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7th Mar 2017 1:44pm | By Editor
A dark comedy about war, lost boys and fighting for survival
Welcome to the best Bed & Breakfast on the Somme…
Expat April runs a quality establishment on the site of some of the bloodiest battles of the First World War. Death surrounds it.
And sheep, lots of sheep. There’s dinner to be served and history to pay tribute to. The guests are coming, the sheep are closing in. The table is set for an evening they’ll all remember.
This Easter step into Omnibus to find the theatre entirely transformed, the audience sit as if inside the dining room of April’s Bed & Breakfast, in the midst of a surreal world where the action takes place over one Spring evening. Watch as April, accompanied by her two guests Pam and Tom, prepares for the imminent arrival of a band of young men looking for a place to stay.
We learn of Pam’s search for the grave of her great-grandfather and her love of taking photographs of cemeteries. We learn of Tom’s love of the army and his job as a peddler of helmet-shaped chocolates. And, we watch April, a sixty-year old woman still wanting excitement, attention, vitality at the very age when she is deemed invisible.
Spring Offensive takes a wry look at the First World War Tourism industry and those making a buck from it. The soldiers’ DNA still lies in the soil, which to this day spews out shells and shrapnel. Inspired by her trips to the WW1 sites dotted across the Western Front, Victoria Willing was struck by the atmosphere and sparseness of the countryside, and how one hundred years had not been long enough to cover up the nightmare of total warfare. She felt moved to write about the legacy of war through a character-driven narrative, which in the aftermath of some of the more traditional commemorations of the centenary of WW1, seeks to tell the story of a pivotal moment in history in a different way.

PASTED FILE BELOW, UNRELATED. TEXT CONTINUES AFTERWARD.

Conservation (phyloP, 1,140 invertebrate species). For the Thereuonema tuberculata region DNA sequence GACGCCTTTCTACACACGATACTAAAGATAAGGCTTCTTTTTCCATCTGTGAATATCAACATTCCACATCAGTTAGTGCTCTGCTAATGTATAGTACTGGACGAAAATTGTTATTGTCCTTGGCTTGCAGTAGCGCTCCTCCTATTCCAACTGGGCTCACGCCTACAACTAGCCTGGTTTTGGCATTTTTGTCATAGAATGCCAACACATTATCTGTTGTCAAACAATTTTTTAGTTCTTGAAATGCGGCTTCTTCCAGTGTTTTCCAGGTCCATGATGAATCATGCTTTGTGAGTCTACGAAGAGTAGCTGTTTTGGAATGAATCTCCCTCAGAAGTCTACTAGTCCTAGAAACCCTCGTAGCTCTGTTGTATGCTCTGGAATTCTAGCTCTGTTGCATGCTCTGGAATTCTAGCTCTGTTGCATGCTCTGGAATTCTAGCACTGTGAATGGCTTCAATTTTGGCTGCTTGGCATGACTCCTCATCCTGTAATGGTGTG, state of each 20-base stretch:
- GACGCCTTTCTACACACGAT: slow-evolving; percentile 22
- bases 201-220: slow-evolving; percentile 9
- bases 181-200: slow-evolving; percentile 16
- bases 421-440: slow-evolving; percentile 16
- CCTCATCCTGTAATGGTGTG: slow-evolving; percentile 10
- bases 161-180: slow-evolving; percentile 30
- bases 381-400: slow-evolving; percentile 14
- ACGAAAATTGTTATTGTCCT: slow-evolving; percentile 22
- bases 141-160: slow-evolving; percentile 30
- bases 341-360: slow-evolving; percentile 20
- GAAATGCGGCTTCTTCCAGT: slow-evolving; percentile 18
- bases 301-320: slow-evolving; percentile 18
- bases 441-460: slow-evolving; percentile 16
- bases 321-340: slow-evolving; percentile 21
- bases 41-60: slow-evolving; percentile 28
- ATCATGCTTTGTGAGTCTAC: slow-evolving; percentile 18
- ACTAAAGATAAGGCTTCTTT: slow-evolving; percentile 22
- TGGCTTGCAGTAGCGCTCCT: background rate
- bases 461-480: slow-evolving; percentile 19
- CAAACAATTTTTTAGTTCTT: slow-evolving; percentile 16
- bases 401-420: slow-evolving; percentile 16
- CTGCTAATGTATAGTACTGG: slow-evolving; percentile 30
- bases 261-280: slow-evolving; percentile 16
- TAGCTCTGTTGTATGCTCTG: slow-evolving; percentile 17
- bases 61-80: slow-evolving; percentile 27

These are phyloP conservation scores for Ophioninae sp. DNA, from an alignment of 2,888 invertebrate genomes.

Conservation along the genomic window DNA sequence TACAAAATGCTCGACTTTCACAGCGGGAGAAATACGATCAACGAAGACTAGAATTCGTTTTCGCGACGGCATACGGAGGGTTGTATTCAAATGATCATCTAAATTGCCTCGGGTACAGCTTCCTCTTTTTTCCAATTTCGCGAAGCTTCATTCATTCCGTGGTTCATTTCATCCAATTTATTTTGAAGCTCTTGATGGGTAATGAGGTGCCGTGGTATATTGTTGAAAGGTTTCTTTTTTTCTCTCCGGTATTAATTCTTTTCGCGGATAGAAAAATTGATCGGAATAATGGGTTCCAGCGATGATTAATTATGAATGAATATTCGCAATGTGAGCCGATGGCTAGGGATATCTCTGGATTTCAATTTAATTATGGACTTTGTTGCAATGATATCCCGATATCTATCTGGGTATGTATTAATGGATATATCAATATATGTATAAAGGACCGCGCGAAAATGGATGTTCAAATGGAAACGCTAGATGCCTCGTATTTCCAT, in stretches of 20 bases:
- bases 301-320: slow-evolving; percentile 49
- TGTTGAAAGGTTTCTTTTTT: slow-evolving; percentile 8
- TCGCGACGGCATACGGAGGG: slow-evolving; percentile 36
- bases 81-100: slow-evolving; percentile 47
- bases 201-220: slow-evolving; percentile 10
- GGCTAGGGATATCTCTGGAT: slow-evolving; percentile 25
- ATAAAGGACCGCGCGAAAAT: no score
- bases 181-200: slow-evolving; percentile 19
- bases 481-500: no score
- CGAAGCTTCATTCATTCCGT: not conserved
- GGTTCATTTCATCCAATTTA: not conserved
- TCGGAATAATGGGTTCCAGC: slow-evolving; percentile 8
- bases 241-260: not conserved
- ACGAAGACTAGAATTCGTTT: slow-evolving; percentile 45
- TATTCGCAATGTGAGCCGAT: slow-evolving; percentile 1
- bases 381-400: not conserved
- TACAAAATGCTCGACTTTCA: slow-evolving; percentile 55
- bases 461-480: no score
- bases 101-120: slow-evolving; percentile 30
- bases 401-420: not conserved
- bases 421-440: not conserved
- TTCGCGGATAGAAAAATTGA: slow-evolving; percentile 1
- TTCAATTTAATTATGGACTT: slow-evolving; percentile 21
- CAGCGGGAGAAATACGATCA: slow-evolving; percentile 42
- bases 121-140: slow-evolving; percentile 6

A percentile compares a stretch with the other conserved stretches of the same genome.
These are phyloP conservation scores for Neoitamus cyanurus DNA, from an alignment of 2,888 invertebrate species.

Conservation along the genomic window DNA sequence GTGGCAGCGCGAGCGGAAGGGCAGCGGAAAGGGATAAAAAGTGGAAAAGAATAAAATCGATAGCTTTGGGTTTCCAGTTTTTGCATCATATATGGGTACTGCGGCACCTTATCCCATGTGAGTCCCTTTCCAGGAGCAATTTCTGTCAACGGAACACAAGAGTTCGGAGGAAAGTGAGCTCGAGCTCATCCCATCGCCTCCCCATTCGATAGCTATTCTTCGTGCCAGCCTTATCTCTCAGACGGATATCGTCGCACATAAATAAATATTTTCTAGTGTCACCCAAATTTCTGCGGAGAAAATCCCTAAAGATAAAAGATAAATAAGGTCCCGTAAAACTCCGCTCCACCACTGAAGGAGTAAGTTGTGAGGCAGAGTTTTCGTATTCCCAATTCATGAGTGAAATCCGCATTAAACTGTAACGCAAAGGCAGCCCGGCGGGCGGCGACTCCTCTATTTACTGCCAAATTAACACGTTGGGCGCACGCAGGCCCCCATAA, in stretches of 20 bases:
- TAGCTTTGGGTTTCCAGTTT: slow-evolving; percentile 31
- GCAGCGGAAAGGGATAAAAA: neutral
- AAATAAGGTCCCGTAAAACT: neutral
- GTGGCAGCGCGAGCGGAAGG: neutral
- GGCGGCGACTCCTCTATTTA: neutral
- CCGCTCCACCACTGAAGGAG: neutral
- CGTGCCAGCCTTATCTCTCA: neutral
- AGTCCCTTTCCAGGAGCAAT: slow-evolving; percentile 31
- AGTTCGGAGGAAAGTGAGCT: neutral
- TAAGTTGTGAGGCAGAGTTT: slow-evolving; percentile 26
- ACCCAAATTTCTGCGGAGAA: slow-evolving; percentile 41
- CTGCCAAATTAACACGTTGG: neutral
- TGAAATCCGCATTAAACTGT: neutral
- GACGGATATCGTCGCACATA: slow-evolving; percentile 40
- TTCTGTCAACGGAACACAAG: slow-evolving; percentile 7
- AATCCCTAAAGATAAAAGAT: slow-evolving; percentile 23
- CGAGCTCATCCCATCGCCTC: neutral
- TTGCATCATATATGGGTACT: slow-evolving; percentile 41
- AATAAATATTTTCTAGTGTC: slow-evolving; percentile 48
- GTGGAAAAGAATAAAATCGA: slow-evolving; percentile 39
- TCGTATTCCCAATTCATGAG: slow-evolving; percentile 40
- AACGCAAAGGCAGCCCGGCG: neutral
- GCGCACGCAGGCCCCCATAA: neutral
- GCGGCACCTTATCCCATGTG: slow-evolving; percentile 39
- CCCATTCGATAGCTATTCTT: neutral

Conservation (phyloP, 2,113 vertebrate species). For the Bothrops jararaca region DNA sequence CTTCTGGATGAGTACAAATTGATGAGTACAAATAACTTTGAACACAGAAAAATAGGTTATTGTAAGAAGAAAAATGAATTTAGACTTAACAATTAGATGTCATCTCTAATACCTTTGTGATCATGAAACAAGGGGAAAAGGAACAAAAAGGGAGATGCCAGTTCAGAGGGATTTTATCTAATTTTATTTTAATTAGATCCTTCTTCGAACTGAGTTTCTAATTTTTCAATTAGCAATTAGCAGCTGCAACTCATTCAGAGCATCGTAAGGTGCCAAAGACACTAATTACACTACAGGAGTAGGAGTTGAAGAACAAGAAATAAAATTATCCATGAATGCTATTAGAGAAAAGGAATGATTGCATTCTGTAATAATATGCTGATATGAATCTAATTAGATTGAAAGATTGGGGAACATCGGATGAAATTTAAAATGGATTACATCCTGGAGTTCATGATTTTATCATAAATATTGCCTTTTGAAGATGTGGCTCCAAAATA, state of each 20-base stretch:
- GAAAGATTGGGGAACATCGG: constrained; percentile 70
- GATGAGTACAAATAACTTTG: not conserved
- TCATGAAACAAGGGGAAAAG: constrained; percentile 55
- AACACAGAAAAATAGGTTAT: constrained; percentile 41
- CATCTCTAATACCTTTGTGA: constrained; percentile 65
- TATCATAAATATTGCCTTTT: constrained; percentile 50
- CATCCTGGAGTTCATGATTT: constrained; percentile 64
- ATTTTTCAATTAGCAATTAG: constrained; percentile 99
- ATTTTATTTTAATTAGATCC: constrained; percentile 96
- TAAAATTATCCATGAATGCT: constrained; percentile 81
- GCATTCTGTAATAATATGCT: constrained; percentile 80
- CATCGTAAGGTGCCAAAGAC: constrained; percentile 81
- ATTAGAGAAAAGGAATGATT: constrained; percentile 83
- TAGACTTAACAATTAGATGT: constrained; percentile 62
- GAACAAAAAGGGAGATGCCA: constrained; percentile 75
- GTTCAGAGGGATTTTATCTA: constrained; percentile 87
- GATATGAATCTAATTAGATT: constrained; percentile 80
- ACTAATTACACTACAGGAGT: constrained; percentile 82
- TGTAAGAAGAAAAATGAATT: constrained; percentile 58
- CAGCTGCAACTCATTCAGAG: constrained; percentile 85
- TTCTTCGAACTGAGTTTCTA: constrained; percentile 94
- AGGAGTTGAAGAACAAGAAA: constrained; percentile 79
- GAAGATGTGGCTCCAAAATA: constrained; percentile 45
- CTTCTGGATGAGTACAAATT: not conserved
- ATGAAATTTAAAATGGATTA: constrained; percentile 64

Omnibus is a theatre housed in an old Victorian library in South London. Inspired by the building’s literary heritage we provide vital support for emerging artists to create new work within the building. Omnibus is a current recipient of the Peter Brook/Royal Court Theatre Support Award. Notable in-house productions include Woyzeck (2013), Macbeth (2014), Colour (2015) and last year’s hit Mule, which was featured as one of The Guardian’s Edinburgh Fringe picks and received 5-stars from The Stage. This is Omnibus’ fifth production since opening three years ago. A registered charity, Omnibus is led by Artistic Director Marie McCarthy. Patrons include Sir Michael Gambon, Matthew Warchus and Sir Richard Eyre.
Omnibus, 1 Clapham Common Northside, SW4 0QW
Tuesday 18th April - Sunday 30th April
Tickets: £15 (£12)
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